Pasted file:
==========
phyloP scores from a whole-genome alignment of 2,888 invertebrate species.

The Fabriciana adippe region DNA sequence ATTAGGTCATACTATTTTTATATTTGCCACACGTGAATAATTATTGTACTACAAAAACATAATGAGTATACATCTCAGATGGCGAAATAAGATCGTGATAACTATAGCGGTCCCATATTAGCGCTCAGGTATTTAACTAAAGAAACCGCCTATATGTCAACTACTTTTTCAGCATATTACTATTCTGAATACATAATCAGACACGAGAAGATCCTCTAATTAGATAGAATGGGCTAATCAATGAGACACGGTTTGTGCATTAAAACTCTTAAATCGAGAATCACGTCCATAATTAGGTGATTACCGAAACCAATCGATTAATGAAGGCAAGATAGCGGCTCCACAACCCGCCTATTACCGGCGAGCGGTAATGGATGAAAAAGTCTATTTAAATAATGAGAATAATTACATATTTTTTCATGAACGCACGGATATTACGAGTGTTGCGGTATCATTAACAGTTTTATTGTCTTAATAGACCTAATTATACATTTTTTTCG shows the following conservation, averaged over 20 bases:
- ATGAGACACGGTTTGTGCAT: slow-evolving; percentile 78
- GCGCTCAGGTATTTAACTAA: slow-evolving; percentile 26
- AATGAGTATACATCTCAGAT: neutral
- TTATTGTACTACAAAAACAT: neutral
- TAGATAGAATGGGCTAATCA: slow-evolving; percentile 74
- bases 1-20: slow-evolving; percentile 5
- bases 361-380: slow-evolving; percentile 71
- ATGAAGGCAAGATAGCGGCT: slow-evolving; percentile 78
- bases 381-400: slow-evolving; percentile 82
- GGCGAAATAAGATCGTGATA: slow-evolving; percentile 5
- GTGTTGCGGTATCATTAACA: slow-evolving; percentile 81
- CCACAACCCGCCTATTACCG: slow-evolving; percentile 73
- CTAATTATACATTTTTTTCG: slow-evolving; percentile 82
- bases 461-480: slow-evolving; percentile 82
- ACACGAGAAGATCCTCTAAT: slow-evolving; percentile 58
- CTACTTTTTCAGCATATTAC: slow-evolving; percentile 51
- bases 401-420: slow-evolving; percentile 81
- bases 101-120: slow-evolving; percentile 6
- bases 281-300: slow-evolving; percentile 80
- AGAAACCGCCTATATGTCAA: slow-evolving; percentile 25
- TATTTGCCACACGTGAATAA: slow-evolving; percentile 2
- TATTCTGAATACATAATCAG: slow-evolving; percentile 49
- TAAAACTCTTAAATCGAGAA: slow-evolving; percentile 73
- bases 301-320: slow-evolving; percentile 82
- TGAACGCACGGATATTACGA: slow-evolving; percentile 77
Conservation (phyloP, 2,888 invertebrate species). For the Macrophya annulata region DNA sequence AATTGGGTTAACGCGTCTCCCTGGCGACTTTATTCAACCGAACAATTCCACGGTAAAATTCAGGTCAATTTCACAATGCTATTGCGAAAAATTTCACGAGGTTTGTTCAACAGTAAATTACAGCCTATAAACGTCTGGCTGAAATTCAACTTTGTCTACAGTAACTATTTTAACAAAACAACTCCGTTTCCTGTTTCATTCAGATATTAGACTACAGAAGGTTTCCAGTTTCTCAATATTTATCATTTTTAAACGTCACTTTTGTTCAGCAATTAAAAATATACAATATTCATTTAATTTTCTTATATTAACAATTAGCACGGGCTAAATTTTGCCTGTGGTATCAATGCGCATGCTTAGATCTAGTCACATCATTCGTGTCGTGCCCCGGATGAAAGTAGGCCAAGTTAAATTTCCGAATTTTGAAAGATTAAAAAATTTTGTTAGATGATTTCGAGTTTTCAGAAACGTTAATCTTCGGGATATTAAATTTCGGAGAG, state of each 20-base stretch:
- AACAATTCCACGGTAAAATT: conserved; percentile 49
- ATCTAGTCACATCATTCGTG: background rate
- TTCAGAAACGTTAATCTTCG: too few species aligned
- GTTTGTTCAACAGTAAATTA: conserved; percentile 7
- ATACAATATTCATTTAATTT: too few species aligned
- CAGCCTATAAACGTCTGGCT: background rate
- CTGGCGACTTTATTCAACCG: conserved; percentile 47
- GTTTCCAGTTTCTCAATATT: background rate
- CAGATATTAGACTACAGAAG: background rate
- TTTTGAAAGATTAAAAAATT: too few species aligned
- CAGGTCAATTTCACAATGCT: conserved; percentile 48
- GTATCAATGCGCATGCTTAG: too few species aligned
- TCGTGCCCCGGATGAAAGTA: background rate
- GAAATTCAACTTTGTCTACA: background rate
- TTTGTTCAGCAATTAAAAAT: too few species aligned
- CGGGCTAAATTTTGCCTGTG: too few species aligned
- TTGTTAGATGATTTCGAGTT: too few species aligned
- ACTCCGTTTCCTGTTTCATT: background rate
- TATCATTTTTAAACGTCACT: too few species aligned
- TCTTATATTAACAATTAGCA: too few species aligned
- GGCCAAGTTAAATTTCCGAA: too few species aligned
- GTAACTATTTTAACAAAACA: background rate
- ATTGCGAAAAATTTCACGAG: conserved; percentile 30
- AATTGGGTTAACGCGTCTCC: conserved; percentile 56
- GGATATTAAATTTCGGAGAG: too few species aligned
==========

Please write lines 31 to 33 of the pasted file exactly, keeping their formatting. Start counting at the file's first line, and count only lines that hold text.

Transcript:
- TTCAGAAACGTTAATCTTCG: too few species aligned
- GTTTGTTCAACAGTAAATTA: conserved; percentile 7
- ATACAATATTCATTTAATTT: too few species aligned